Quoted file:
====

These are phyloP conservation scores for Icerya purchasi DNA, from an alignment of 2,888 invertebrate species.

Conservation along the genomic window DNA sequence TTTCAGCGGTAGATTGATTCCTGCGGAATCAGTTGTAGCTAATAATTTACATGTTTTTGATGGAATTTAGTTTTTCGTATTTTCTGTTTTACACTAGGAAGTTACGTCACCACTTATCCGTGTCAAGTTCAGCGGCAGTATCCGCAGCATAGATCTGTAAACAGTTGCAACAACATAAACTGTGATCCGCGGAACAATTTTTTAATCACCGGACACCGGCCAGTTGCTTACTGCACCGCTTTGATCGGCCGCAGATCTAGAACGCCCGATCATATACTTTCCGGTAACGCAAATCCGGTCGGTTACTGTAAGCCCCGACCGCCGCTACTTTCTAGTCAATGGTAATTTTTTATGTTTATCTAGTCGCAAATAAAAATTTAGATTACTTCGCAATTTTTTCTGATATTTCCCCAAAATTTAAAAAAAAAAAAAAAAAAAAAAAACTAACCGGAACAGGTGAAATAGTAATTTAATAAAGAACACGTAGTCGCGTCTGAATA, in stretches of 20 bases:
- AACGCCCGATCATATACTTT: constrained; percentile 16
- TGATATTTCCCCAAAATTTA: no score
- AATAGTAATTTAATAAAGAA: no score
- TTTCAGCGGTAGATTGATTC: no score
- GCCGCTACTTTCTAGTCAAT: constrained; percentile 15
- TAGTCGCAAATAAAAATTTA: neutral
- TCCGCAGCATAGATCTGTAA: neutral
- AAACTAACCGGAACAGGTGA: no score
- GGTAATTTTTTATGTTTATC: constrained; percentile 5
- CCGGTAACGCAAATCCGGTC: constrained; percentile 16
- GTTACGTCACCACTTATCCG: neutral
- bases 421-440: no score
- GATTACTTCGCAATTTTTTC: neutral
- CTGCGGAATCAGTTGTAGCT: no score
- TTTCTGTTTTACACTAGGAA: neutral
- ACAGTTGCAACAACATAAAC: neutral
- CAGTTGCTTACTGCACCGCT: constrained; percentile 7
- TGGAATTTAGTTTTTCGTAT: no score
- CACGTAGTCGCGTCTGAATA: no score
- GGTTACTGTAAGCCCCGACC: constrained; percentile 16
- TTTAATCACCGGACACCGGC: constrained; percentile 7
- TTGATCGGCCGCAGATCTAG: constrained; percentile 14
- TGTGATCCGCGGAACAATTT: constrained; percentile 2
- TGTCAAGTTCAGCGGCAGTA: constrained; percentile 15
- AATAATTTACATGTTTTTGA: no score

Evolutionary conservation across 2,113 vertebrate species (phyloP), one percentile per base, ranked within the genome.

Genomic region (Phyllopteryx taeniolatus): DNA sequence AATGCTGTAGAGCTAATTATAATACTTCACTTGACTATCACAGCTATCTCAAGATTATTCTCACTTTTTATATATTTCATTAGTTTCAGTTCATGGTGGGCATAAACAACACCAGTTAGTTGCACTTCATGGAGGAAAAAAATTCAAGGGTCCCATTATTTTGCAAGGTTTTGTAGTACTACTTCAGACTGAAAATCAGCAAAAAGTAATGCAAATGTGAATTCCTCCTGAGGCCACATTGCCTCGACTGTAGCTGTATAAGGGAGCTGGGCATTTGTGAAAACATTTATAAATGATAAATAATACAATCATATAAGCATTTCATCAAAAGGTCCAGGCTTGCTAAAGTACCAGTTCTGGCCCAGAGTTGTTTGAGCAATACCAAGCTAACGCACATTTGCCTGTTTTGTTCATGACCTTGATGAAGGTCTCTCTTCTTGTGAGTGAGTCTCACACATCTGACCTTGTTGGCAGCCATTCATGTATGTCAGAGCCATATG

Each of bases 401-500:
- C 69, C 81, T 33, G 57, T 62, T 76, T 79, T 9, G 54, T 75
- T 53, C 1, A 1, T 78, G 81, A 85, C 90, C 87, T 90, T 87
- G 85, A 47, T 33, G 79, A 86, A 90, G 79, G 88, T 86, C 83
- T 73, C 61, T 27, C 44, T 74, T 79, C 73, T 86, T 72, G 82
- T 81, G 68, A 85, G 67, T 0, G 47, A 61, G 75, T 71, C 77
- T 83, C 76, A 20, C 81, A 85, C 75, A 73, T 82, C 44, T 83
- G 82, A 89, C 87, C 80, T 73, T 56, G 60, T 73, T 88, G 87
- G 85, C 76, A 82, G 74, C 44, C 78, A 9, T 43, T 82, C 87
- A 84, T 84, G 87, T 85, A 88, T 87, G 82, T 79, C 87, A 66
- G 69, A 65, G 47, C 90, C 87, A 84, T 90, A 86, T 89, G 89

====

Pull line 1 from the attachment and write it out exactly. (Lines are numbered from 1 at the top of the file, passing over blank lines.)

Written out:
These are phyloP conservation scores for Icerya purchasi DNA, from an alignment of 2,888 invertebrate species.